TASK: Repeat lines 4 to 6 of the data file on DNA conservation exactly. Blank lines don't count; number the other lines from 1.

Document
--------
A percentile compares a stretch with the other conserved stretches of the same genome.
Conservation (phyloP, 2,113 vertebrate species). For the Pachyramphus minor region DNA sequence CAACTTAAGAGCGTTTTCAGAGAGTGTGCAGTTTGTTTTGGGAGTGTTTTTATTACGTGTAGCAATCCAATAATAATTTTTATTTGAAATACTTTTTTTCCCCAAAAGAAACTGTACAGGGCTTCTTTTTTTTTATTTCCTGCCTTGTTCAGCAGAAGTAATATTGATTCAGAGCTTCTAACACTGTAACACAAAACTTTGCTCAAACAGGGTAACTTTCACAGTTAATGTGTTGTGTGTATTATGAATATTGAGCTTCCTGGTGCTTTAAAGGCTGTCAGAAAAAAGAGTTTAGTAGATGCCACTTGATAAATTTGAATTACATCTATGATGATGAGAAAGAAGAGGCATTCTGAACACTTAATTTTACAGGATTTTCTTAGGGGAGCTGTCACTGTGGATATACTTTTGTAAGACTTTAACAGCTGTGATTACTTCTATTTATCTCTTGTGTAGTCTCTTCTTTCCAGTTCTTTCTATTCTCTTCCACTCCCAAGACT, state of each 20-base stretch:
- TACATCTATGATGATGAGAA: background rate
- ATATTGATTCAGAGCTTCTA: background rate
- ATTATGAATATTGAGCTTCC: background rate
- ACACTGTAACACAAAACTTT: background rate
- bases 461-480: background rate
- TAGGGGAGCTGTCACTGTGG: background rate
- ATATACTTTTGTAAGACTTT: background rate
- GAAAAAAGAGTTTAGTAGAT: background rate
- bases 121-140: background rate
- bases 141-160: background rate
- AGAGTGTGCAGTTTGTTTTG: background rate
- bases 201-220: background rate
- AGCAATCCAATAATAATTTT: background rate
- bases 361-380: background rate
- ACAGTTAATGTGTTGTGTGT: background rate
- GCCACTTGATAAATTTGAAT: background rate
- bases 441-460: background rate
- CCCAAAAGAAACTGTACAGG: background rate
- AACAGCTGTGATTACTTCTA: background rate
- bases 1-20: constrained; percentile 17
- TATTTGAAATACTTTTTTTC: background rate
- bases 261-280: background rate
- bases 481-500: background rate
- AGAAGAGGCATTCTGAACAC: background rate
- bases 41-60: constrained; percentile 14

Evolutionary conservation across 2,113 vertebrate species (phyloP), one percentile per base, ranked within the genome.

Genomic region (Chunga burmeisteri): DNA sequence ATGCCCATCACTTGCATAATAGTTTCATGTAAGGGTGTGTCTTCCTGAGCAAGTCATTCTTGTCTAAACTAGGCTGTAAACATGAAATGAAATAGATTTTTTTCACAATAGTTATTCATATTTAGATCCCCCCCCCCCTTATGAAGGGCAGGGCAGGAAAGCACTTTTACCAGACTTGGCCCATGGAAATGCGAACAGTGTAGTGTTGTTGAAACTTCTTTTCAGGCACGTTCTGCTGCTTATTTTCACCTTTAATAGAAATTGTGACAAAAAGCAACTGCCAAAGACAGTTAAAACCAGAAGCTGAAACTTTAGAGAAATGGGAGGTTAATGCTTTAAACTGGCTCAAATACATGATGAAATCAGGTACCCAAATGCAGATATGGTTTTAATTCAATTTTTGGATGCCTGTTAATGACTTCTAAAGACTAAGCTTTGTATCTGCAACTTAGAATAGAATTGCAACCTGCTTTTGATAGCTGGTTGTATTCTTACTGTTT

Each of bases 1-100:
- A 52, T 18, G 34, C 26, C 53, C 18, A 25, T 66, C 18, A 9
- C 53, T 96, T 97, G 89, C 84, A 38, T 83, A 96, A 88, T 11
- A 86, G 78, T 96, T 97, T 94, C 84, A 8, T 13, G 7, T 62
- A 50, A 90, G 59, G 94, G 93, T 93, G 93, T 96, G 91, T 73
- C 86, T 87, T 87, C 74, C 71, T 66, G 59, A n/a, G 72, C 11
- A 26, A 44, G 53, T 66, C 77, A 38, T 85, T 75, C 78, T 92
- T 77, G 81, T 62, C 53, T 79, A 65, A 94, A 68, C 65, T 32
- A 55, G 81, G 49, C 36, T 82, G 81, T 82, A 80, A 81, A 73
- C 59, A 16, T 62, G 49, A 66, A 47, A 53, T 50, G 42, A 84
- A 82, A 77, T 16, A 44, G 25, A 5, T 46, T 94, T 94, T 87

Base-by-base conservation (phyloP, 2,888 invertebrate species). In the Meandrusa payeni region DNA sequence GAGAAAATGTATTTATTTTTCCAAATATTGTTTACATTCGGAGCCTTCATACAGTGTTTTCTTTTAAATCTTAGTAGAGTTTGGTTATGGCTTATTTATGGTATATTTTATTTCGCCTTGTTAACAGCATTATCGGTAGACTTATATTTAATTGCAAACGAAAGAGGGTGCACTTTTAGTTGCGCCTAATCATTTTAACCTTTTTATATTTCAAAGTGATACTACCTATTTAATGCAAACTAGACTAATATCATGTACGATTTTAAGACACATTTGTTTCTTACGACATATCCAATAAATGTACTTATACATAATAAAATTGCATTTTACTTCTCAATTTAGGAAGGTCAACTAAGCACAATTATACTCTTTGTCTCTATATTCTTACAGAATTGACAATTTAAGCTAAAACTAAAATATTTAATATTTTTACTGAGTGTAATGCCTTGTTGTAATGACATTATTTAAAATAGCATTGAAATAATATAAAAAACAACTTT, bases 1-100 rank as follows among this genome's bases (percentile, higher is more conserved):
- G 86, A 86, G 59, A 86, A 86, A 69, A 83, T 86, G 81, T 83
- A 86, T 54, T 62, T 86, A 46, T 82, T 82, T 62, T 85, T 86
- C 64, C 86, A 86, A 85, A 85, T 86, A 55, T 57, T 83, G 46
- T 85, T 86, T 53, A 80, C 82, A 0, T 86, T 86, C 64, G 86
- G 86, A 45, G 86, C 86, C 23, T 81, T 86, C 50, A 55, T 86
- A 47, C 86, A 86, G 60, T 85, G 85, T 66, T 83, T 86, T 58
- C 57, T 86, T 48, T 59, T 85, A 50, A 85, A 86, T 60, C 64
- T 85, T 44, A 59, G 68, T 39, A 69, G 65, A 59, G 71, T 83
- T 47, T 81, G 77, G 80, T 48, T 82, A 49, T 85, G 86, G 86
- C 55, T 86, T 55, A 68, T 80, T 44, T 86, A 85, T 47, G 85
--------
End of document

- ATATTGATTCAGAGCTTCTA: background rate
- ATTATGAATATTGAGCTTCC: background rate
- ACACTGTAACACAAAACTTT: background rate